The Equal Employment Opportunity Commission (EEOC) has established the Office of Enterprise Data and Analytics (OEDA) to “provide [their] customers timely, accurate, and bias-free data and information to prevent and remedy unlawful employment discrimination, and improve organizational performance.” EEOC Director and Chief Data Officer Samuel C. “Chris” Haffer leads the OEDA.
This is an exciting and forward-looking development. Jackson Lewis’ Data Analytics Group was invited to EEOC’s headquarters in Washington, D.C. to attend a listening session about the new Office.
Employers have access to a wealth of data that, when paired with powerful analytical tools, can help them more effectively manage the workplace. In order to remain competitive, reduce workplace management costs, and mitigate workplace-related legal risk, among other things, it is critical for employers to leverage their own data in combination with external sources.
The launch of the OEDA should prompt employers to reconsider waiting to leverage data and analytics in managing their workplace. Using data and analytics in the workplace is not a passing fad.
With a vision to “build a 21st century data and analytics organization,” the EEOC said OEDA’s principal goal is to “use state of the art data and information science tools and techniques to collect, utilize and share data and information, efficiently leveraging data to reduce burden and costs while protecting individual and employer privacy, and promoting program transparency.” This initiative builds on EEOC’s October 2016 public meeting, “Big Data in the Workplace: Examining Implications for Equal Employment Opportunity Law,” by initiating a new and transformative force at the EEOC designed in part on serving valuable data and data products to the public.
OEDA is comprised of four divisions:
Business Operations and Organizational Performance Division – This Division will oversee business operations and, among other tasks, enhance the Office’s transparency and effectiveness. The Division will consist of a Business Operations Team and an Organizational Performance Team.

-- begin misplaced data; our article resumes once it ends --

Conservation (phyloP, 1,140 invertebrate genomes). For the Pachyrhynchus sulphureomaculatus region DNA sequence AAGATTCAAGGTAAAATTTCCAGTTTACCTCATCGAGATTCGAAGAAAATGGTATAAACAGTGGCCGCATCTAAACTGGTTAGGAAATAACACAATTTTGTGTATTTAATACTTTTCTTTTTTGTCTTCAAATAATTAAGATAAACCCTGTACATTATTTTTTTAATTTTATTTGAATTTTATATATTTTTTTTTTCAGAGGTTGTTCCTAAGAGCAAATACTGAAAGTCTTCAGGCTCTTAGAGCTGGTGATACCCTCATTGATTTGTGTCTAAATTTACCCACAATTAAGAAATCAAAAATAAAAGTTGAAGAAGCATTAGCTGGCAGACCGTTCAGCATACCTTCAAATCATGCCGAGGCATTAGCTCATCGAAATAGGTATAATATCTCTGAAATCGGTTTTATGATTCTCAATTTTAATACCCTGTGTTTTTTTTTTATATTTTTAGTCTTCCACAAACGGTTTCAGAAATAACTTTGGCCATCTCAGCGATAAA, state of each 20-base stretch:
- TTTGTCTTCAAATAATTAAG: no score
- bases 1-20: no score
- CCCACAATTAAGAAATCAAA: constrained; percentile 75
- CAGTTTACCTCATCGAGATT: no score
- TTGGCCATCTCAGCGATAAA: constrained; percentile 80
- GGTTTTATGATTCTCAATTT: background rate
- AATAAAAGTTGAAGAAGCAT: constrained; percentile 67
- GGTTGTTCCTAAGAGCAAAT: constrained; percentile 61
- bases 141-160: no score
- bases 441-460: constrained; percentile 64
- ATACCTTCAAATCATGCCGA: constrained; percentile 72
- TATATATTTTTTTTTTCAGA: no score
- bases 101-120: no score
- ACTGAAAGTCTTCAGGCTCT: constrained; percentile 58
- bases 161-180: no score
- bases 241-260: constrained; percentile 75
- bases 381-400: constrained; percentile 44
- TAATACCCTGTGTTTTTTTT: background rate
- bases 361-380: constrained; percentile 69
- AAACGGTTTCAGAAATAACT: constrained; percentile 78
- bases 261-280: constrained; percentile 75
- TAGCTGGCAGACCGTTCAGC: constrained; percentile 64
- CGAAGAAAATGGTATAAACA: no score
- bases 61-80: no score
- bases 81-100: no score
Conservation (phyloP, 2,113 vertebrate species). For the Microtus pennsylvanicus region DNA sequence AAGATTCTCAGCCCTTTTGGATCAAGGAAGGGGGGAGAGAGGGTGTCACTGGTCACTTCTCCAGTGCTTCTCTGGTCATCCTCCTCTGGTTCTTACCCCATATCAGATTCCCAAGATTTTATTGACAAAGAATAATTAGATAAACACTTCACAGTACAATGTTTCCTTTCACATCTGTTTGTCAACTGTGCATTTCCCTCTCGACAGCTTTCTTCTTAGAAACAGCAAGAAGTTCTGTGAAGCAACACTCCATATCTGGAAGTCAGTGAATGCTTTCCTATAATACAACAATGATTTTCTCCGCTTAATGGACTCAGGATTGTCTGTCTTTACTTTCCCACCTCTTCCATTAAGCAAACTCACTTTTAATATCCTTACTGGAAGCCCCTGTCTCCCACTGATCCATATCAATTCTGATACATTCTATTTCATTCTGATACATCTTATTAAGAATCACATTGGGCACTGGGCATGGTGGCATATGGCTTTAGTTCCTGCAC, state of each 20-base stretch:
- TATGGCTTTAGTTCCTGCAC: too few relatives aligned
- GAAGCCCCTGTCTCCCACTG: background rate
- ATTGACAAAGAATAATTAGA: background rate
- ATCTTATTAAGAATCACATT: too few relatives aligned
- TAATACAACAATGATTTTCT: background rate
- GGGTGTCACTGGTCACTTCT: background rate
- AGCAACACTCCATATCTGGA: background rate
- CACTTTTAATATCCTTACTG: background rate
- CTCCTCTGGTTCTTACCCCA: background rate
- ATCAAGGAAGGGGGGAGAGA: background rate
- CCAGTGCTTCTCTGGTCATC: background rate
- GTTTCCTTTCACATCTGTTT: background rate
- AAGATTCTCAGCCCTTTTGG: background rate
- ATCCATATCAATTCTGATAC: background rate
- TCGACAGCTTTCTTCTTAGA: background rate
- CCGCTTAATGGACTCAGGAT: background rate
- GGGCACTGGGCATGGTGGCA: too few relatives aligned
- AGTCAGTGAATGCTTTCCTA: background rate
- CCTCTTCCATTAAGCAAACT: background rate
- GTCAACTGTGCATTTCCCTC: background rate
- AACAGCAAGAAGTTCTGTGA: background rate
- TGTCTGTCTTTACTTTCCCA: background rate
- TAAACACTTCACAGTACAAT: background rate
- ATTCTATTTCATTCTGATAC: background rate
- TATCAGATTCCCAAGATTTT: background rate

Data Development and Information Products Division – This Division’s tasks will include “develop[ing] information products” and being involved with data collection and survey methodology. It also will support EEOC charge-handling by linking EEOC charges with EEO-1 reports and providing analyses of EEOC charge data. The Division will consist of an Employer Data Team and an Information Products Team.
Information and Data Access Division – This Division is tasked with overseeing data governance and policy. It will provide research and information services in support of enforcement litigation efforts. The Division will consist of a Library and Information Services Team and a Data Policy and Access Team.
Data Analytics Division – This Division will provide systemic investigations analytical support and analytics on various data “to identify geographic, industry and other drivers of discrimination charges and emerging trends.” The Division will consist of an Investigative Analytics Team and an Enterprise Analytics Team.
The Office will take steps to assist employers by making valuable data and data-related products available to them. It also will equip agency investigators and enforcement officials with new data and analytical resources.
While access to new collections of data and data products from the EEOC will be of great value, employers should take note that these, and additional, resources also will be at the disposal of and potentially bolster enforcement efforts. Therefore, it is critical for employers to embrace the use of data to help analyze and manage the workplace and to better identify positive and negative trends.
The Jackson Lewis Data Analytics Group is available to answer any questions you may have about OEDA and help make sense of the data you already hold.